Secondary Education Principals/Superintendents
The purpose of this study was to examine the relationship between teacher's self-efficacy and leadership practices of their principals in schools of Zara Governorate.
Surveys were sent to 401 teachers of the Zarqa Governorate schools (response rate 80.2%). They completed the Leadership Practices Inventory Observer and Ohio State Teacher Self-Efficacy scale (Tschannen-Moran & Woolfolk, 2001).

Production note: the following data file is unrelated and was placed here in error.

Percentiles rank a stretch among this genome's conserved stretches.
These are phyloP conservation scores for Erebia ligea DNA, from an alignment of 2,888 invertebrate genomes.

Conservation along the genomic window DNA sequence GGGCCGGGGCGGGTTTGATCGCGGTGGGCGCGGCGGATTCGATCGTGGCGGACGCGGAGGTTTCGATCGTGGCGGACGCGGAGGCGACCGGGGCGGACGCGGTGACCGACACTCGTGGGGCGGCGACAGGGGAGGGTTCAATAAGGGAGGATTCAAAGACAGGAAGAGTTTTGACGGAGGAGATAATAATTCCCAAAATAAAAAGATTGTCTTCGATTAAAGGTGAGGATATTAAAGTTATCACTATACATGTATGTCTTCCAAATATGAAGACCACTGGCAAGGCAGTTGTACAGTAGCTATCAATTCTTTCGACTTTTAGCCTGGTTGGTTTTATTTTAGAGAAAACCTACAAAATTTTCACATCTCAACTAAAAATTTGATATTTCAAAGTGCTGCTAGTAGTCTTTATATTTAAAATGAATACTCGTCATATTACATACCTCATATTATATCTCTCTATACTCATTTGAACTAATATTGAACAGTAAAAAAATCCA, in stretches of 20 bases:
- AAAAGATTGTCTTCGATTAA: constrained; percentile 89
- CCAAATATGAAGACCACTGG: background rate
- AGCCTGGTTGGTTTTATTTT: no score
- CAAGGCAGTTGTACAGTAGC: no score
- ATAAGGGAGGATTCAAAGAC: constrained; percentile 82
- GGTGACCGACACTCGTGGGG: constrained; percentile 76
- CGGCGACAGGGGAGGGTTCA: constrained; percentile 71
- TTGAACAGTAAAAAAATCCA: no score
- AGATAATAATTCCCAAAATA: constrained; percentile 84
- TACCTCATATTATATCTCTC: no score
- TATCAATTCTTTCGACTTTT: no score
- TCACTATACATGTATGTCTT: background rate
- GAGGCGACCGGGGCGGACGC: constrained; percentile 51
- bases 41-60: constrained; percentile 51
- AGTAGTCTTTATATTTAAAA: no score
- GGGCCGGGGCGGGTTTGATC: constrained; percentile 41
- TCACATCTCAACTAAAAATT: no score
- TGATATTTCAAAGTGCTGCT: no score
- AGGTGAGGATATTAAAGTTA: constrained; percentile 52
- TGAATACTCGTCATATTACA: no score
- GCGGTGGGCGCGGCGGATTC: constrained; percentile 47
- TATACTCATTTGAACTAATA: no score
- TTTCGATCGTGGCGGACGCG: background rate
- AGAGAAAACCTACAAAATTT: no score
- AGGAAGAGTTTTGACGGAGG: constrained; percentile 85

The results of the study revealed that leadership practices are being moderately practiced by principals as perceived by their teachers. Teachers described themselves as have high self efficacy. Furthermore, there was a positive, somewhat low, and significant relationship between teachers' self-efficacy and their principals' leadership practices overall. Modeling the way as a leadership practice had the highest correlation with teachers' self efficacy and Enabling Others to Act had the lowest correlation. There were no differences among teachers in perceiving their principals' leadership practices that are attributed to their gender, qualifications, years of teaching experience, and school level.